2. Press enter to accept the default key and path, /c/Users/<username>/.ssh/id_rsa.We recommend you keep the default key name unless you have a reason to change it.To create a key with a name or path other than the default, specify the full path to the key. For example, to create a key called my-new-ssh-key, you would enter the Windows path, shown here:$ ssh-keygen
    Generating public/private rsa key pair.
    Enter file in which to save the key (/c/Users/emmap1/.ssh/id_rsa): c:\Users\emmap1\.ssh\my-new-ssh-key
  3. Enter and re-enter a passphrase when prompted.The command creates your default identity with its public and private keys. The whole interaction looks similar to this:$ ssh-keygen
    Generating public/private rsa key pair.
    Enter file in which to save the key (/c/Users/emmap1/.ssh/id_rsa):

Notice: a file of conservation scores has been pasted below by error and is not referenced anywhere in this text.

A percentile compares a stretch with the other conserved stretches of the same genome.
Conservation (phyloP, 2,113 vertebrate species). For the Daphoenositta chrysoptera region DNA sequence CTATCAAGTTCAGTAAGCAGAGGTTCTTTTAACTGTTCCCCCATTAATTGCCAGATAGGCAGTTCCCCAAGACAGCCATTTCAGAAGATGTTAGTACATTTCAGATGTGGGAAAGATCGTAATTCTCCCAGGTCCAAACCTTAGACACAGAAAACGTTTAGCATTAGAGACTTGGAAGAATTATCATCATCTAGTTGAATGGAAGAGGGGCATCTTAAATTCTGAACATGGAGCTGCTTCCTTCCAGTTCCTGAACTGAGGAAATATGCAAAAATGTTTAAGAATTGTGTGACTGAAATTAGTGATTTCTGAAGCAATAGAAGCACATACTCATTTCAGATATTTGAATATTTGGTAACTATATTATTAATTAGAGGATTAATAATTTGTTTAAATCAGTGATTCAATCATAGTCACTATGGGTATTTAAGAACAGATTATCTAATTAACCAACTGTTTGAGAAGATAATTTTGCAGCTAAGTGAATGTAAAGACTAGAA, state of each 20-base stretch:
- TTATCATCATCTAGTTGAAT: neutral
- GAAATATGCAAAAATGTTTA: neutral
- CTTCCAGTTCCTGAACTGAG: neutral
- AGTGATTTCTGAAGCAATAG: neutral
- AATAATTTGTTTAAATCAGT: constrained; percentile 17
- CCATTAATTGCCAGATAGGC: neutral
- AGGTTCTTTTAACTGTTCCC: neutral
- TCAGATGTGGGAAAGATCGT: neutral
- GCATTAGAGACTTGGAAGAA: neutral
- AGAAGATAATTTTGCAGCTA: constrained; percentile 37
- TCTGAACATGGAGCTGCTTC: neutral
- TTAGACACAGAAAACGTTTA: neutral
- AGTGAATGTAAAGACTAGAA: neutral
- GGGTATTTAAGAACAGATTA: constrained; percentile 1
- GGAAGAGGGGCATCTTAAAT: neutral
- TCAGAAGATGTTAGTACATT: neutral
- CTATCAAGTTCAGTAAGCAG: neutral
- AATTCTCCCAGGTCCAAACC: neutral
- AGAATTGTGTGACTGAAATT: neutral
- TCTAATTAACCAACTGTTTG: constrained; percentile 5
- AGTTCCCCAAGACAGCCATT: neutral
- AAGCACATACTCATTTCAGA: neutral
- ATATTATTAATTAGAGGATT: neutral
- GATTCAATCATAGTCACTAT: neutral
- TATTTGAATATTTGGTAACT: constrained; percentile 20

Created directory '/c/Users/emmap1/.ssh'.
    Enter passphrase (empty for no passphrase):
    Enter same passphrase again:
    Your identification has been saved in /c/Users/emmap1/.ssh/id_rsa.
    Your public key has been saved in /c/Users/emmap1/.ssh/id_rsa.pub.
    The key fingerprint is: e7:94:d1:a3:02:ee:38:6e:a4:5e:26:a3:a9:f4:95:d4 emmap1@EMMA-PC
  4. List the contents of .ssh to view the key files.You should see something like the following:$ dir .ssh
    id_rsa id_rsa.pub
    The command displays two files, one for the public key (for example id_rsa.pub) and one for the private key (for example, id_rsa).

Step 2. Add the key to the ssh-agent

If you don’t want to type your password each time you use the key, you’ll need to add it to the ssh-agent.

  1. To start the agent, run the following:$ eval $(ssh-agent)
    Agent pid 9700
  2. Enter ssh-add followed by the path to the private key file:$ ssh-add ~/.ssh/<private_key_file>

Step 3. Add the public key to your Bitbucket settings

  1. From Bitbucket, choose Bitbucket settings from your avatar in the lower left.
    The Account settings page opens.
  2. Click SSH keys.
    If you’ve already added keys, you’ll see them on this page.